Most casual campers and tail gaiters have absolutely no reason to buy one, and they're totally bulky and inconvenient for those purposes.

Saw someone at the airport the other day with a Yeti insulated cooler bag thing; came home and looked it up online $350!  For a glorified picnic basket!

Fishindude

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Re: Credit Card for a Yeti cooler
« Reply #45 on: June 16, 2016, 05:09:41 AM »
Don't be misled about the ice holding capability of those Yeti coolers.  It's not all that much better than a normal cheap Coleman cooler.
Take either one out in the sun all day, opening it frequently to get drinks and your ice is going to be melted.   The Yeti might get you a few more hours.

For ice to last a long time in a cooler:
Use blocks or frozen milk jugs vs bag ice.
Have the cooler somewhat cool to start with.
Start with prechilled drinks or products, rather than warm stuff.
Keep it in the shade.
Don't open it any more than you need to, and close it quickly.
Cover with a blanket or tarp for additional insulation.

I've kept block ice all week on hunting trips, in normal cheap coleman coolers following the above instructions.



MoneyCat

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Re: Credit Card for a Yeti cooler
« Reply #46 on: June 16, 2016, 05:31:49 AM »
I had to look this up because I didn't even know what a Yeti cooler was. Must be a newer thing, because I used to live in the country and I had never heard of it. Ever since I moved to New Jersey, I haven't kept up to date on that kind of stuff. I own three cheap plastic coolers which were all gifts to me and I pretty much only use them for bringing food to the beach with me. They work just fine with ice packs from my freezer. Luxury is a weakness.

Goldielocks

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Re: Credit Card for a Yeti cooler
« Reply #47 on: June 16, 2016, 08:36:01 AM »
Yeti is one of many bear resistant coolers and are about average in price for this category.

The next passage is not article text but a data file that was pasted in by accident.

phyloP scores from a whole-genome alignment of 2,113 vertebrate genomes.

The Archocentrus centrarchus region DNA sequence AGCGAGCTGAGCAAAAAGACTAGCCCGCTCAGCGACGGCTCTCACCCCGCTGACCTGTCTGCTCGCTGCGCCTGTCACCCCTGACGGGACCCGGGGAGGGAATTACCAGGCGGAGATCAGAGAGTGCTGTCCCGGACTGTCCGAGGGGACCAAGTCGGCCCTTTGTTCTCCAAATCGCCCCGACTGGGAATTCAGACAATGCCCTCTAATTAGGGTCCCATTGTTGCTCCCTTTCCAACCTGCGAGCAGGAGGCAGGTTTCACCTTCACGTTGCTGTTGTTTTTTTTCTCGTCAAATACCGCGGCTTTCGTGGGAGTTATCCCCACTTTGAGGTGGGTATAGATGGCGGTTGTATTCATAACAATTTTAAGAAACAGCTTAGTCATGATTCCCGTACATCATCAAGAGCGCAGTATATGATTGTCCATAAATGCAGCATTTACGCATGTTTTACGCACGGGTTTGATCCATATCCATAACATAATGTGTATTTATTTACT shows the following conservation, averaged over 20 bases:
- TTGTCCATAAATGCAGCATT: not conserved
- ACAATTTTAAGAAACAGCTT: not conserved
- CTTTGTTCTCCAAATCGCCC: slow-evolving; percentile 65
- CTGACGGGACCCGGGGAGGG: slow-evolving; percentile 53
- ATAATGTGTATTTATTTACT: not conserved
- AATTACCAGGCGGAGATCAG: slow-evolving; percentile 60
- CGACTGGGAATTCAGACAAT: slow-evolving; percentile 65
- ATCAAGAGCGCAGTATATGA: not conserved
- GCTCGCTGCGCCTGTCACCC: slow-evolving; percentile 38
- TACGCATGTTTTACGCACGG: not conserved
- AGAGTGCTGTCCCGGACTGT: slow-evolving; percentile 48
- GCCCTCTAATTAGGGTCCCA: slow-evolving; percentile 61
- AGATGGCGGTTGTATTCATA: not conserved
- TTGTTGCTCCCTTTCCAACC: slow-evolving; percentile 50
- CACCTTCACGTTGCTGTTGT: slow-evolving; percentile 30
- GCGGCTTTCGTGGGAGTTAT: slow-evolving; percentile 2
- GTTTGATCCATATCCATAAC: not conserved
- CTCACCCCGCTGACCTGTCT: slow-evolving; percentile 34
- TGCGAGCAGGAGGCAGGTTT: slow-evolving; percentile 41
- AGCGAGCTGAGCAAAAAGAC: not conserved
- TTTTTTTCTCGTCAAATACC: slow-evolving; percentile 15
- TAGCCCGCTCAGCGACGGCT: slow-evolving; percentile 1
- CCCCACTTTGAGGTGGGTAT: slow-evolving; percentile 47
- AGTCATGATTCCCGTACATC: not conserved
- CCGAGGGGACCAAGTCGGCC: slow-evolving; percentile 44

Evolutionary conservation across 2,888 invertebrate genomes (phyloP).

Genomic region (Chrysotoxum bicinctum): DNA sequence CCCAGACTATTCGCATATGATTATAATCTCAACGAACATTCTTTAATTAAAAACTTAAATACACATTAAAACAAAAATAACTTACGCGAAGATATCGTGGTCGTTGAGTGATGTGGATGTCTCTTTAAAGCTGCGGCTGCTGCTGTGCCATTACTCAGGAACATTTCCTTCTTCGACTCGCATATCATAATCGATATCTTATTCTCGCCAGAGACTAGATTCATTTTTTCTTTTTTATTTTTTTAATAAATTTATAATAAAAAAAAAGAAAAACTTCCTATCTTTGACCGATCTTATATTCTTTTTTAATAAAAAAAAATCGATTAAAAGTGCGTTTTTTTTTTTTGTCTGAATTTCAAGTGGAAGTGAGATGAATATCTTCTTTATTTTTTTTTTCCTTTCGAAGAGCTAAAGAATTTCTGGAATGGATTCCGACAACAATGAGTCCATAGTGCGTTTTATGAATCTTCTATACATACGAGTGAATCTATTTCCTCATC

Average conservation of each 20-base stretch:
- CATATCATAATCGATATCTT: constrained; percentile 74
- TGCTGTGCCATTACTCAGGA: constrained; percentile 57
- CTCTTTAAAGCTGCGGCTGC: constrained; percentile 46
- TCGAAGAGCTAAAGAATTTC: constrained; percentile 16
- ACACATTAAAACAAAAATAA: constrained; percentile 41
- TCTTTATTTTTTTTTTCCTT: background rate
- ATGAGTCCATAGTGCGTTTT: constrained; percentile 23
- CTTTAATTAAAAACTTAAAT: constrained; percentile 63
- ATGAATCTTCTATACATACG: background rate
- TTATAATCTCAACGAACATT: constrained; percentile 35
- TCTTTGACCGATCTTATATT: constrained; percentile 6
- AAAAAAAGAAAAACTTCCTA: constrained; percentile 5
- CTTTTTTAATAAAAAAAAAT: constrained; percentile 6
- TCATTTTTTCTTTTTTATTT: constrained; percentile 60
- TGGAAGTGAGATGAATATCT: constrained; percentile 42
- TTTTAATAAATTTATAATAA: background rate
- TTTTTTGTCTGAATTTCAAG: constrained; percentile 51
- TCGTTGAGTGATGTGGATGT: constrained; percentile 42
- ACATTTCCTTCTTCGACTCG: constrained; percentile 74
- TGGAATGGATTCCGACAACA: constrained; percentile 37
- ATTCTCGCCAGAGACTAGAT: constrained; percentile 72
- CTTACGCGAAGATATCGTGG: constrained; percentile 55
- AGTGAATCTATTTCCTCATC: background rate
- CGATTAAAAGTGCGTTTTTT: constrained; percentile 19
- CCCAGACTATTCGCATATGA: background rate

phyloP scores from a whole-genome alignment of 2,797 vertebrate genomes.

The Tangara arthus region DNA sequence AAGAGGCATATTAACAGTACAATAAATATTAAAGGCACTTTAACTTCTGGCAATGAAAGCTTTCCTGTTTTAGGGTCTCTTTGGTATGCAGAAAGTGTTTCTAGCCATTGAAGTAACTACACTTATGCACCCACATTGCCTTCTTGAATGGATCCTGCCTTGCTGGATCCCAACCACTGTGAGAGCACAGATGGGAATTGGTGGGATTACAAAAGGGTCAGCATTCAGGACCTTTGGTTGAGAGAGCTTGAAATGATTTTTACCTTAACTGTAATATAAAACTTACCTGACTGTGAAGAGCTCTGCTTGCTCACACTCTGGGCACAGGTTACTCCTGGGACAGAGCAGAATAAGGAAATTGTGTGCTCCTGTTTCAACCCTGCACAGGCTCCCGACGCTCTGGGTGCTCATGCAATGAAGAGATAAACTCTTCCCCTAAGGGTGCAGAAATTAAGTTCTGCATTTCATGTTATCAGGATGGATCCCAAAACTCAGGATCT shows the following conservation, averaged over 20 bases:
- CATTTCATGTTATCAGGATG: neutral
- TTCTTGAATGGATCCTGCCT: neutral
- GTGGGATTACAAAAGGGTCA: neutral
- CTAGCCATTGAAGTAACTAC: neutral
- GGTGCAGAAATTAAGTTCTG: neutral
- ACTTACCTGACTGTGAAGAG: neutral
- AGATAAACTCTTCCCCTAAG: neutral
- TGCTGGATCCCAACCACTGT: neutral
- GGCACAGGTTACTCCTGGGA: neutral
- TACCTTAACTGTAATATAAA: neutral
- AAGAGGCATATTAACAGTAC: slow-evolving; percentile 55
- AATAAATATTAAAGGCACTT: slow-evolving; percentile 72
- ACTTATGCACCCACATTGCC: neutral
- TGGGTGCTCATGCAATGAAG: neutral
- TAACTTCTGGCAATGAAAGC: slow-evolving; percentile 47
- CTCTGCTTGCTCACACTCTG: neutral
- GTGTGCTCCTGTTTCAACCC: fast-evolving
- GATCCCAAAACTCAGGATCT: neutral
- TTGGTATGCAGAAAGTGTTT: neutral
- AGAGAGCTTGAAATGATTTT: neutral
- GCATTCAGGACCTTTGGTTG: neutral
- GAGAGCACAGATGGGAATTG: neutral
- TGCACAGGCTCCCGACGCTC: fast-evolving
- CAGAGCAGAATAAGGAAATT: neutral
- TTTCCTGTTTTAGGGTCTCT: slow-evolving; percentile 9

Never done the outdoorsy stuff out west (except for skiing). I though one was supposed to suspend edibles from a tree to bear-proof it? Also, one can't really backpack with a heavy cooler, right? So I would assume if you have a heavy cooler, you have a car nearby. Is a heavy Yeti cooler locked in a car better than a Styrofoam cooler locked in a car? One other thing - if a grizzly gets my cooler - I am NOT, in a million years, going sit around and wait for him to finish, then go get my scratched-to-hell-but-miraculously-intact cooler back. I am going first piss down my leg, then take off my shirt (a guy's subconsciously programmed reaction to adrenaline and fear), then run like an m effer and never come back.

(I am really curious about these things, not just trying to be a dick.)

A lot of places out west require specific bear-proof receptacles for food storage.  No, you wouldn't use a yeti if you were backpacking, but you would have to carry a bear can (as opposed to just hanging your food).  But if you're in a base camp for hunting, this is definitely a good (if expensive) option.

I don't know....   If you have a motorized vehicle to transport the cooler, I have seen many people also with generators, and the primary competition for the YETI in this instance is a ($200-600) cooler that plugs in... or an xtreme cooler ($90+) with dry ice (a common alternative). The yeti has very small capacity due to insulation, but the plug in one is not bear proof..

Maybe for a very niche market (base camp hunting, desert camping without a generator where your homemade dry ice cooler is not cutting it, or you don't mind paying double for a smaller capacity)

For comparison, the bear vaults you backpack with are $50 to $100 (ursack bag).. so bear protection does charge a premium.

FINate

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Re: Credit Card for a Yeti cooler
« Reply #48 on: June 16, 2016, 09:37:04 AM »